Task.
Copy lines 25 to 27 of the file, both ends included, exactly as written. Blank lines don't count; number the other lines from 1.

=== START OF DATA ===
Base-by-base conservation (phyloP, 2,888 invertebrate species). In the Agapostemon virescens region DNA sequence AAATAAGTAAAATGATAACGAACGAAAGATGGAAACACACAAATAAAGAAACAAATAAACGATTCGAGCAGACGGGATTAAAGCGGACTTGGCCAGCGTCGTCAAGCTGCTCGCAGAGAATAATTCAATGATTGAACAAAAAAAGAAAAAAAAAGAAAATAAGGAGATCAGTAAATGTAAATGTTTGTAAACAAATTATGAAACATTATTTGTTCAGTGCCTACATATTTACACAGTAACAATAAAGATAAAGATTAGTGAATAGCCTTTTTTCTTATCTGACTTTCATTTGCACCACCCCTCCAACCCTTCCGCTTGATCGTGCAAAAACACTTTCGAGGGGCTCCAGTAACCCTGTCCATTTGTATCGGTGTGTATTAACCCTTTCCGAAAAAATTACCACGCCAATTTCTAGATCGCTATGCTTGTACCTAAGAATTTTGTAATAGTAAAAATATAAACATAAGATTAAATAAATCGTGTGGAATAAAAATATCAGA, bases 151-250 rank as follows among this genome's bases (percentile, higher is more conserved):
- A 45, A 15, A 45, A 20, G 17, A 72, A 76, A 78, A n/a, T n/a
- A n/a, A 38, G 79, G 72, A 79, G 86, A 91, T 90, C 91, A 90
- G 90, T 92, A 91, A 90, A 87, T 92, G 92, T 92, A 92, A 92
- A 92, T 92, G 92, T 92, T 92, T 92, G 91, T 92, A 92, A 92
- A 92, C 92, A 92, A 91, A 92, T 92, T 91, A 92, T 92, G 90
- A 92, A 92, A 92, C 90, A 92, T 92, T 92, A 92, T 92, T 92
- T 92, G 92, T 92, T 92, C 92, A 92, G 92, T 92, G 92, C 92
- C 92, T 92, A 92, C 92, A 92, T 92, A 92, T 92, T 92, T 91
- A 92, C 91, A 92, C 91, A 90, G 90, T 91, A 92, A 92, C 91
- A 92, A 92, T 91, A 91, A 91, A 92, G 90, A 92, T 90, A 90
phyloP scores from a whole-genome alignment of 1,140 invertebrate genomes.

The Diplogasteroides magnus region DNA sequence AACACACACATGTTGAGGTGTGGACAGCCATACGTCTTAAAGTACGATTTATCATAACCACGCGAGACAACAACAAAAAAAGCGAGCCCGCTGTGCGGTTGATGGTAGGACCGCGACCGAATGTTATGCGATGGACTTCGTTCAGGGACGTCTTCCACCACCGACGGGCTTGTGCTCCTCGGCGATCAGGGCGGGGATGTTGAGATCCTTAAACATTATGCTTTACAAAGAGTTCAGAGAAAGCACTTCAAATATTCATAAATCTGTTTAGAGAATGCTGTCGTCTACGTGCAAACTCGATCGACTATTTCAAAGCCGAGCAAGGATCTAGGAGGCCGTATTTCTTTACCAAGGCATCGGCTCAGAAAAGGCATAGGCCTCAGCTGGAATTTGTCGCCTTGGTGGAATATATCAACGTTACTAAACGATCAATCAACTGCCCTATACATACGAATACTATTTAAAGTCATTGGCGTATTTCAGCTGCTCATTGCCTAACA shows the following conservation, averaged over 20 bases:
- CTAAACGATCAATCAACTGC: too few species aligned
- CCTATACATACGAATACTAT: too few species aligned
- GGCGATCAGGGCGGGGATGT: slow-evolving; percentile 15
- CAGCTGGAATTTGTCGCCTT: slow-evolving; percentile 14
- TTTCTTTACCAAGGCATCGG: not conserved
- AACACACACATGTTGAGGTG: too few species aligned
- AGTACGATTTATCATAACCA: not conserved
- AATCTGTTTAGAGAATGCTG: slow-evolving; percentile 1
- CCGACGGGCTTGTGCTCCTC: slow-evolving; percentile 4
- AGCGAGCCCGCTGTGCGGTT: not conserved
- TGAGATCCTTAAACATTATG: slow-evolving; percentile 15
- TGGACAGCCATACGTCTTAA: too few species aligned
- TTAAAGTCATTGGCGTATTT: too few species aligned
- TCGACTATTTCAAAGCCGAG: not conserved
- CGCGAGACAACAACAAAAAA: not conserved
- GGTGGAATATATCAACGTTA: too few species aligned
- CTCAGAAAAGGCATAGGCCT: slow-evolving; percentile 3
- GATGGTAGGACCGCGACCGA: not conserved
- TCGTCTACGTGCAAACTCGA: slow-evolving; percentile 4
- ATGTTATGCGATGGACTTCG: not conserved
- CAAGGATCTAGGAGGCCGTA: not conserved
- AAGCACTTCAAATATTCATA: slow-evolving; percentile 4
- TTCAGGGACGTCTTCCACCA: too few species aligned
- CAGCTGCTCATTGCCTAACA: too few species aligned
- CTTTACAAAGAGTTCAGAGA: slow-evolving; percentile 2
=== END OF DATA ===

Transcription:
- TGGACAGCCATACGTCTTAA: too few species aligned
- TTAAAGTCATTGGCGTATTT: too few species aligned
- TCGACTATTTCAAAGCCGAG: not conserved